1. Understand what patients do before they develop a condition that requires certain therapies. This can help the (manufacturing) company develop a new product for the patient that complements the existing offering.  Or it can provide a suitable target company for acquisition.
  2. Understand how to price drugs for a particular market. Predict the highest price at which a company can win the tender say, in Europe. Reference “Tender systems for outpatient pharmaceuticals in the European Union” by Panos Kanavos, Liz Seeley and Sotiri Vandoros (London School of Economics).
  3. Know which step in the customer journey contributes most to the sale, and then invest greater efforts at that step.
  4. Based on a patient’s lifestyle and food habits, predict a future condition. Follow up with treatment that will prevent or delay that condition from occurring.

The evolution of technology and its current state is the biggest factor that enables such analytics.

Customer engagement and commerce solutions such as SAP Hybris help us understand customer behavior at a granular level.  Propensity of customers to engage in online commerce and their preference for using mobile device makes a lot of big data available.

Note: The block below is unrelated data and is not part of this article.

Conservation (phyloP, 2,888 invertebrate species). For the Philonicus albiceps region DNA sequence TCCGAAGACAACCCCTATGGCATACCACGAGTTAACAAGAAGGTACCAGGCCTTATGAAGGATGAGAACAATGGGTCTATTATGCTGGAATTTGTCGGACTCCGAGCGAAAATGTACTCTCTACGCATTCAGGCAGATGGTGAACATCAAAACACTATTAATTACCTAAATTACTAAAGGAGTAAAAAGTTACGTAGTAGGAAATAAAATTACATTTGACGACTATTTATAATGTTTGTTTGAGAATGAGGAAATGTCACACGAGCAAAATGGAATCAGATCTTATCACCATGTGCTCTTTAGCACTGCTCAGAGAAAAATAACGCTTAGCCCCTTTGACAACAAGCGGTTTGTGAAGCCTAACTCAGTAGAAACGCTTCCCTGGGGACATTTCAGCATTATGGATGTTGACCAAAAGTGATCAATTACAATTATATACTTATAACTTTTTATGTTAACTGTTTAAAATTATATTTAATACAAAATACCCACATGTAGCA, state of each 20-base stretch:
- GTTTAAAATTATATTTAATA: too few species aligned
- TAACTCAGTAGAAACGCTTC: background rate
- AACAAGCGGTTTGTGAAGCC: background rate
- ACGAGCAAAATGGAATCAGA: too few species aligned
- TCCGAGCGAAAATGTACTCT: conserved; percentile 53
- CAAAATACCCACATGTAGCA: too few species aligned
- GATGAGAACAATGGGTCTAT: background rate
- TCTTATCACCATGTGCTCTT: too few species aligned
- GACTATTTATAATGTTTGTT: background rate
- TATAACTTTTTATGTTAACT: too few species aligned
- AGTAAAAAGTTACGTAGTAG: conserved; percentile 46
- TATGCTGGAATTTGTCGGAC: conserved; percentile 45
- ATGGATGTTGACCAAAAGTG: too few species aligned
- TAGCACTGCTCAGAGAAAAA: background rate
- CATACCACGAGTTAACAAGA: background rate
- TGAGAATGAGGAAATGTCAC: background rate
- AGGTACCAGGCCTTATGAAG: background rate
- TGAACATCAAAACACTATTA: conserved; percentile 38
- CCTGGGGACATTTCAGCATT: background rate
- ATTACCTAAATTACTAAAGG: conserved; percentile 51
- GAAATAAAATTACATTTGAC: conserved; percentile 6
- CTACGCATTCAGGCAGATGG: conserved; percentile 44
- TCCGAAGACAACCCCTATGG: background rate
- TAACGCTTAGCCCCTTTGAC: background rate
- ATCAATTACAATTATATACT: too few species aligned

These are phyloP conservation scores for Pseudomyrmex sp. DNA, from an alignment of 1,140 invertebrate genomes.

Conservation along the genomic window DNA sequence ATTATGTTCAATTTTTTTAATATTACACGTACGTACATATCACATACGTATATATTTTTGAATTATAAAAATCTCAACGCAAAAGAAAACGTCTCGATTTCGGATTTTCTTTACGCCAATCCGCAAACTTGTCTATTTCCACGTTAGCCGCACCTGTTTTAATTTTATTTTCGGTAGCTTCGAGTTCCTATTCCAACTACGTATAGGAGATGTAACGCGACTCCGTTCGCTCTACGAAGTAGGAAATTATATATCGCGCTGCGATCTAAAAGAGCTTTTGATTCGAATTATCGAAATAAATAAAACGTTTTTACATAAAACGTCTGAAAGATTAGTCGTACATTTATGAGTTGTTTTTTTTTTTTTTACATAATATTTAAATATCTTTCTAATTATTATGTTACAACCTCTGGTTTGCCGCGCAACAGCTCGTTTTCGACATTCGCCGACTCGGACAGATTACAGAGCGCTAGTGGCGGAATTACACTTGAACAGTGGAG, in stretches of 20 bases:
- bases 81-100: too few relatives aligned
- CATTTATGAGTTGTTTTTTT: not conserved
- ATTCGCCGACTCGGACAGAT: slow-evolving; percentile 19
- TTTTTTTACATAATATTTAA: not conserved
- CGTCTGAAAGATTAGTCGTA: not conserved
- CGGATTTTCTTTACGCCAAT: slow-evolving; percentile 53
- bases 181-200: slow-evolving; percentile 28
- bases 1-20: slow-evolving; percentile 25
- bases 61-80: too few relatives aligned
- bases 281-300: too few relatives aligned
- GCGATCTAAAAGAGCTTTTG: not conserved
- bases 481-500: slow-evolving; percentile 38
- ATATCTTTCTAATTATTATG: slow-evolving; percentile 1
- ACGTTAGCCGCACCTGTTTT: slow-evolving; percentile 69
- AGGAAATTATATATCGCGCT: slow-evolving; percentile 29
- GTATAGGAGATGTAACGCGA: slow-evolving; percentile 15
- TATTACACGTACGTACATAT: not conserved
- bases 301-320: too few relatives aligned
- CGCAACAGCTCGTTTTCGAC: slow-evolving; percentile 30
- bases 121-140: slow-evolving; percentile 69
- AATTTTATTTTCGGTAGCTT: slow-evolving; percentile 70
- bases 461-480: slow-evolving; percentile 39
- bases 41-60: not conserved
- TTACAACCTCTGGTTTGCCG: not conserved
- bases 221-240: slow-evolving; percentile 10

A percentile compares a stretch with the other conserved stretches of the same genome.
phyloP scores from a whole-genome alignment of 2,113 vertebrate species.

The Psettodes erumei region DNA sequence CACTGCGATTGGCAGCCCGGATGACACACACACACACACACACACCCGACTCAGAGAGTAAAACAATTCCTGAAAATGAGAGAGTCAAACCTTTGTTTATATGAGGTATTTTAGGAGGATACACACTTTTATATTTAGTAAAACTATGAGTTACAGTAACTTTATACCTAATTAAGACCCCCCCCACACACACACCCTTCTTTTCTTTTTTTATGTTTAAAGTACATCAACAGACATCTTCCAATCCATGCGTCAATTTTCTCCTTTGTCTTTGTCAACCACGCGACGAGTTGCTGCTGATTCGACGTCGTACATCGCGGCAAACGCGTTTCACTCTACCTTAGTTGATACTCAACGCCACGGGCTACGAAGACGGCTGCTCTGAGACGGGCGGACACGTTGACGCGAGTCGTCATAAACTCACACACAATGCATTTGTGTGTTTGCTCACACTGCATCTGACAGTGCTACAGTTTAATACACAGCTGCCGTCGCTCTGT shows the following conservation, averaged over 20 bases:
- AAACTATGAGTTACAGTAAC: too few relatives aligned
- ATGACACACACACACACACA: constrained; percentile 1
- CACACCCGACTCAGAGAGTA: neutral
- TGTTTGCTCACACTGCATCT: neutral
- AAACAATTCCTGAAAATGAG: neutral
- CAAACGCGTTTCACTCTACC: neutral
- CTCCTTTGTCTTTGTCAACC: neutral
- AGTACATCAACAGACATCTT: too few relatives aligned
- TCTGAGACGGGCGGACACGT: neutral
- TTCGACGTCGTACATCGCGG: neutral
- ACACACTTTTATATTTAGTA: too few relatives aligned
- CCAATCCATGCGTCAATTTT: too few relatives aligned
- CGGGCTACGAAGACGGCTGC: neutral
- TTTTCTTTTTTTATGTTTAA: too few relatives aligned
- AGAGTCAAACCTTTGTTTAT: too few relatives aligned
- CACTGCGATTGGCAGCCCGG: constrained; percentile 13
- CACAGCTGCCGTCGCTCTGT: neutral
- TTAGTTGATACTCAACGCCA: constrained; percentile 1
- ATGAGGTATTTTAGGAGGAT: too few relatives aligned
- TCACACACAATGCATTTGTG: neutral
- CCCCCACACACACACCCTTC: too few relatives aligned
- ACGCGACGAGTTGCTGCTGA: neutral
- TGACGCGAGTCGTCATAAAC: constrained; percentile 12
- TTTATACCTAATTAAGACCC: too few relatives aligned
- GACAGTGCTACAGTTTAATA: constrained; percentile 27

The quality and capability of IoT sensors (they can monitor, record and relay information ranging from temperature and humidity to geographical location, time spent at each stop along the route and even exposure to light).  When such information is related to a machine learning equipped analytics engine such as SAP Leonardo, we can get rich prescriptive analytics.

Of course, the back-end ERP system for any enterprise is still necessary for managing core functions such as order management, master data, financials, inventory, pricing, etc.  In the age of big data such systems must not only process exponentially larger volume of data, but do so within a fraction of second.  Simplified processes in S/4 with the blazingly fast HANA databases become indispensable.


I am always on the lookout for creative applications of technology.  If you come across any big data analytics stories or use cases, please share.



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      Author's profile photo Anita Shah
      Anita Shah

      I read your article & really liked your way to add big data analytics. Thanks for posting.